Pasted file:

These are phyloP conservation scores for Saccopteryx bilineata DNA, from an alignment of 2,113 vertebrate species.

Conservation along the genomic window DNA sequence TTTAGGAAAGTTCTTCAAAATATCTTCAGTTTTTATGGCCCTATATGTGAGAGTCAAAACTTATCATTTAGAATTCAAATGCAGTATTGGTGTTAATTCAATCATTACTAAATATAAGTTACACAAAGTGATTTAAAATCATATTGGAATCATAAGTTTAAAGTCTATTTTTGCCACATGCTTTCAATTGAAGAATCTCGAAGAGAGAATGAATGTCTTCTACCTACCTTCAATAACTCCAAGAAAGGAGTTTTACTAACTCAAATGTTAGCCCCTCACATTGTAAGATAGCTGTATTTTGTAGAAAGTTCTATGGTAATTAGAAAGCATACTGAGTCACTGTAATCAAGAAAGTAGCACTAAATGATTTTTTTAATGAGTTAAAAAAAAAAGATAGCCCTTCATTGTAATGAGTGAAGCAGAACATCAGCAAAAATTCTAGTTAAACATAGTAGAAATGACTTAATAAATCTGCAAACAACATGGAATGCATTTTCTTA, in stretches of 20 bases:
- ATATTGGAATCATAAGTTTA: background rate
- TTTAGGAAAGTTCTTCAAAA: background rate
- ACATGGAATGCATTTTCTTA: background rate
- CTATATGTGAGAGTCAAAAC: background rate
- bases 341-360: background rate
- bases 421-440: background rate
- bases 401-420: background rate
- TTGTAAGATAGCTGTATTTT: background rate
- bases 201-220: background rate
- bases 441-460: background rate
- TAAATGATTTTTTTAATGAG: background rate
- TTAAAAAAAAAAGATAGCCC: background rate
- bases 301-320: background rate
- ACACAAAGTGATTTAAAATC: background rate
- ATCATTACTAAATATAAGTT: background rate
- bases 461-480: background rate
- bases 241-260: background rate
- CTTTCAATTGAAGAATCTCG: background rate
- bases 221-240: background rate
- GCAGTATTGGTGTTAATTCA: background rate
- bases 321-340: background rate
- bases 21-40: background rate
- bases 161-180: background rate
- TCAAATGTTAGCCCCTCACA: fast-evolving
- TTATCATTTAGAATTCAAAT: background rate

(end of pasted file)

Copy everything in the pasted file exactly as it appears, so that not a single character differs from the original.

These are phyloP conservation scores for Saccopteryx bilineata DNA, from an alignment of 2,113 vertebrate species.

Conservation along the genomic window DNA sequence TTTAGGAAAGTTCTTCAAAATATCTTCAGTTTTTATGGCCCTATATGTGAGAGTCAAAACTTATCATTTAGAATTCAAATGCAGTATTGGTGTTAATTCAATCATTACTAAATATAAGTTACACAAAGTGATTTAAAATCATATTGGAATCATAAGTTTAAAGTCTATTTTTGCCACATGCTTTCAATTGAAGAATCTCGAAGAGAGAATGAATGTCTTCTACCTACCTTCAATAACTCCAAGAAAGGAGTTTTACTAACTCAAATGTTAGCCCCTCACATTGTAAGATAGCTGTATTTTGTAGAAAGTTCTATGGTAATTAGAAAGCATACTGAGTCACTGTAATCAAGAAAGTAGCACTAAATGATTTTTTTAATGAGTTAAAAAAAAAAGATAGCCCTTCATTGTAATGAGTGAAGCAGAACATCAGCAAAAATTCTAGTTAAACATAGTAGAAATGACTTAATAAATCTGCAAACAACATGGAATGCATTTTCTTA, in stretches of 20 bases:
- ATATTGGAATCATAAGTTTA: background rate
- TTTAGGAAAGTTCTTCAAAA: background rate
- ACATGGAATGCATTTTCTTA: background rate
- CTATATGTGAGAGTCAAAAC: background rate
- bases 341-360: background rate
- bases 421-440: background rate
- bases 401-420: background rate
- TTGTAAGATAGCTGTATTTT: background rate
- bases 201-220: background rate
- bases 441-460: background rate
- TAAATGATTTTTTTAATGAG: background rate
- TTAAAAAAAAAAGATAGCCC: background rate
- bases 301-320: background rate
- ACACAAAGTGATTTAAAATC: background rate
- ATCATTACTAAATATAAGTT: background rate
- bases 461-480: background rate
- bases 241-260: background rate
- CTTTCAATTGAAGAATCTCG: background rate
- bases 221-240: background rate
- GCAGTATTGGTGTTAATTCA: background rate
- bases 321-340: background rate
- bases 21-40: background rate
- bases 161-180: background rate
- TCAAATGTTAGCCCCTCACA: fast-evolving
- TTATCATTTAGAATTCAAAT: background rate